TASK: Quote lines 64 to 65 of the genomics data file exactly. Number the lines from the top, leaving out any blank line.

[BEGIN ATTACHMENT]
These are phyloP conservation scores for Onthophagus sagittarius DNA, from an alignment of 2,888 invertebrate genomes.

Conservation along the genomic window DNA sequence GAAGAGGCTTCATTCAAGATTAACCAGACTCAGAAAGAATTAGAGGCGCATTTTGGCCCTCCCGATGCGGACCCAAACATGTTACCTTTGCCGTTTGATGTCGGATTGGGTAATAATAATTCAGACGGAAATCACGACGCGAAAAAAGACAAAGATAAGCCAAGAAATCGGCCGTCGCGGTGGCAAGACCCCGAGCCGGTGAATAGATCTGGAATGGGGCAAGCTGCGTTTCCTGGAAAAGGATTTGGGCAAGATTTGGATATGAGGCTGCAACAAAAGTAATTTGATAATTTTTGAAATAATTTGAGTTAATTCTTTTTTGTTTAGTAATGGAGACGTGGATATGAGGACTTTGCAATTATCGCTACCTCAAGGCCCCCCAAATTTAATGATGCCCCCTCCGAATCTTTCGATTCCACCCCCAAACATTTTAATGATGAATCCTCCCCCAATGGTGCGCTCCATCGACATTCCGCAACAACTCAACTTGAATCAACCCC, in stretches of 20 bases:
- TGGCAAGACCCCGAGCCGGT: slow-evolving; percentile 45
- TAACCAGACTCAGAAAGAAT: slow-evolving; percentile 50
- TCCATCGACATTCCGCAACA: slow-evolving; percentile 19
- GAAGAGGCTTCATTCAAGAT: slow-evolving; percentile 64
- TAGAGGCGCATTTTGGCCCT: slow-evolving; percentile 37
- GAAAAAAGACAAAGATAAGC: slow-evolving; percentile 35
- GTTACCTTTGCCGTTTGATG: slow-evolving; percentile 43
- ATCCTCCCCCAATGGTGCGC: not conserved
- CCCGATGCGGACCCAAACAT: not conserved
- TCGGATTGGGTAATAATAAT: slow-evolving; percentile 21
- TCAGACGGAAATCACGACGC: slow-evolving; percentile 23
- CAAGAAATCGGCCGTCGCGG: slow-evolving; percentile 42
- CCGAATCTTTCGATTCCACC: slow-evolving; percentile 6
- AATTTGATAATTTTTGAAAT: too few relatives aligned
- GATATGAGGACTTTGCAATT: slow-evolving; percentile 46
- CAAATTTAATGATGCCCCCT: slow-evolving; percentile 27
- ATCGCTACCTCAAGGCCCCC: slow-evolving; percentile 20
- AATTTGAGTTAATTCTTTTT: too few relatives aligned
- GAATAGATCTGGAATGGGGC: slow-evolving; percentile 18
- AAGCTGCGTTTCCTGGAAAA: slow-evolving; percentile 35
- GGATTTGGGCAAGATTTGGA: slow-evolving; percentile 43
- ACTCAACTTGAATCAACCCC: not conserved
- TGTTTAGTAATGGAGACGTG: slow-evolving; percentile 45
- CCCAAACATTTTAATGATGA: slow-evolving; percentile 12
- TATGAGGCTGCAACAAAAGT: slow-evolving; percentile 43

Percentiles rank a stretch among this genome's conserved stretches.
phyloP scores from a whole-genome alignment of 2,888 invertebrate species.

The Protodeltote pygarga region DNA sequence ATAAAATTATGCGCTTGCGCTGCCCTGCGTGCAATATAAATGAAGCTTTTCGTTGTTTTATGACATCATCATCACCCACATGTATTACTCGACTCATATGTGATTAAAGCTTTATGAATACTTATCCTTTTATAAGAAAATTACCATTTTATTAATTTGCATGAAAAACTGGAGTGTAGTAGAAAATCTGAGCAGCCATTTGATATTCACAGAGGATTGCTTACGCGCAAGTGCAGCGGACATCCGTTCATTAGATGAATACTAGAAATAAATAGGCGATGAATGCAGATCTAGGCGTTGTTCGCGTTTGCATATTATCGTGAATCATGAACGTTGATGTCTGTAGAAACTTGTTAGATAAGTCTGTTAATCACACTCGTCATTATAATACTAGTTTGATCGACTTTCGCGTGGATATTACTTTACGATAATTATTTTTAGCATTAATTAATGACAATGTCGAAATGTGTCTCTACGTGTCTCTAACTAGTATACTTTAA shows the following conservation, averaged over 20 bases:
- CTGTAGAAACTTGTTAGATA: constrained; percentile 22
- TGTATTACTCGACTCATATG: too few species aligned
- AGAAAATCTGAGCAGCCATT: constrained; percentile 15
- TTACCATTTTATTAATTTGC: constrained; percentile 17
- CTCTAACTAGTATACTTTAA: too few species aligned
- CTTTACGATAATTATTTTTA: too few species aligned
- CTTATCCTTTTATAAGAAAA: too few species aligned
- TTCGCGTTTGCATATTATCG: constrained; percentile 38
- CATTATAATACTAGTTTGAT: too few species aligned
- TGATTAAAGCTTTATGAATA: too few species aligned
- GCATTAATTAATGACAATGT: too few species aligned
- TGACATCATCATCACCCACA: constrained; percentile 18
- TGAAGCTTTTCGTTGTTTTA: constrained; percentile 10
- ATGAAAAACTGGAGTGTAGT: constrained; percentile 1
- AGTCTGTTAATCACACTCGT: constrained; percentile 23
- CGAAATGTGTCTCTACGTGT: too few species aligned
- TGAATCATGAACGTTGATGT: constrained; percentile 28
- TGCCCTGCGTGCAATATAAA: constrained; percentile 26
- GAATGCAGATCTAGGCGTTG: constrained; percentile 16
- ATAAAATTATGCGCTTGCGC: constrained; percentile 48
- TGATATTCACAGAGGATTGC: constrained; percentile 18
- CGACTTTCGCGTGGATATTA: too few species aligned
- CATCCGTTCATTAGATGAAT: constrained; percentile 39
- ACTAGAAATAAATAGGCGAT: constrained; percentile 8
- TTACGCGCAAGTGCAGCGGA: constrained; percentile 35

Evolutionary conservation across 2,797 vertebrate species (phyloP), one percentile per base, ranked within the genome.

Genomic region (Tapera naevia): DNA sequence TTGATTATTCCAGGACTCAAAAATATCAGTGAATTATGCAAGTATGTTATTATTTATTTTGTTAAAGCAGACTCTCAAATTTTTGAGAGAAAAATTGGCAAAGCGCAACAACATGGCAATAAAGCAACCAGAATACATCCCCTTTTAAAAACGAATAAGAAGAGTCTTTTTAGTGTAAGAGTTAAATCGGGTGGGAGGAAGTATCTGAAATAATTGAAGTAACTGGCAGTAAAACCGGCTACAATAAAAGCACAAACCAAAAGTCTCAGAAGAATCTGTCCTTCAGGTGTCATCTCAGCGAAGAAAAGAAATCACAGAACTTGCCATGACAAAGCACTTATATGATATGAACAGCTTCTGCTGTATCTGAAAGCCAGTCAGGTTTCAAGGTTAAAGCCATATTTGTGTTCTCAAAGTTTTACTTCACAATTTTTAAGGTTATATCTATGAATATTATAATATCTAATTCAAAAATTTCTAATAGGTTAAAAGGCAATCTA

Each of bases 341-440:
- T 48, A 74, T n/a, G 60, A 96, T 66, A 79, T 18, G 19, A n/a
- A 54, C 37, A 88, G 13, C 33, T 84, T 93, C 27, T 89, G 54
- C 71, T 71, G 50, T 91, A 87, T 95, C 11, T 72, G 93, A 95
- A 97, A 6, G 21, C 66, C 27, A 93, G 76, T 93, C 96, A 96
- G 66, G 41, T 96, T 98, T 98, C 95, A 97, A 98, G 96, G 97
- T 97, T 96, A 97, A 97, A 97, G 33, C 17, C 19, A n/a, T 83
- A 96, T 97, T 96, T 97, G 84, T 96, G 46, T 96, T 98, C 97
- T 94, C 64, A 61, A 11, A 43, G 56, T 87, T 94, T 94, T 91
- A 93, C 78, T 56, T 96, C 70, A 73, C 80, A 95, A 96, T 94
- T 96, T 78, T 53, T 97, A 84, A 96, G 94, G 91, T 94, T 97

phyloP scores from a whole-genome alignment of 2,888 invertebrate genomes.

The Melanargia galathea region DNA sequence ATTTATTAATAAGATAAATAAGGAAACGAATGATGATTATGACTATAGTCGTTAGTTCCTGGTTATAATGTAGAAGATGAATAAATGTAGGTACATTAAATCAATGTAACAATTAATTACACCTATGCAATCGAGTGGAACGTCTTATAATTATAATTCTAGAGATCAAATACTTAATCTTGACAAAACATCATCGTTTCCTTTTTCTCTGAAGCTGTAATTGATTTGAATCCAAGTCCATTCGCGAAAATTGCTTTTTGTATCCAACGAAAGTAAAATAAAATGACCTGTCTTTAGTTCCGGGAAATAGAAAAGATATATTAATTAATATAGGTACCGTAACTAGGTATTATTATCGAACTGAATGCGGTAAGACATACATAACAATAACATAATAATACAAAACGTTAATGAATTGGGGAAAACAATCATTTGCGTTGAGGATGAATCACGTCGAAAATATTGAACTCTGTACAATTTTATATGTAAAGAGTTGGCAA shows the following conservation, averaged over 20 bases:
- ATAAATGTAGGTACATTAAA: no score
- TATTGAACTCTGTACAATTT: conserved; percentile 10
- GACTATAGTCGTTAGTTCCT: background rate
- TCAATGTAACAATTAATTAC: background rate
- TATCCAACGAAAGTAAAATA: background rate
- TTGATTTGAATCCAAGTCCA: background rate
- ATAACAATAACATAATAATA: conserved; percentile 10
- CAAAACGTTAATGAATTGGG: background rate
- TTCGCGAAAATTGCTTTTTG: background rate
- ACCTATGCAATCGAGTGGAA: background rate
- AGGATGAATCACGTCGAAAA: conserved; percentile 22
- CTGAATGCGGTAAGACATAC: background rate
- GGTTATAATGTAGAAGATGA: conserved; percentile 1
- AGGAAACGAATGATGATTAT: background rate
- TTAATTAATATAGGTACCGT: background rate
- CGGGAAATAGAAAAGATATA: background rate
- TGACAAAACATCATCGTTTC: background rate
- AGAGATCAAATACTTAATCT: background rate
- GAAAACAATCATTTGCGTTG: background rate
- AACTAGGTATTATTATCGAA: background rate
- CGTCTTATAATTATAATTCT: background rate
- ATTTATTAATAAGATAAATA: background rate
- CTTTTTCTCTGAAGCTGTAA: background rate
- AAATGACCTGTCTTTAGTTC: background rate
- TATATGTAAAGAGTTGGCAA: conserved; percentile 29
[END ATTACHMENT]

- T 97, T 96, A 97, A 97, A 97, G 33, C 17, C 19, A n/a, T 83
- A 96, T 97, T 96, T 97, G 84, T 96, G 46, T 96, T 98, C 97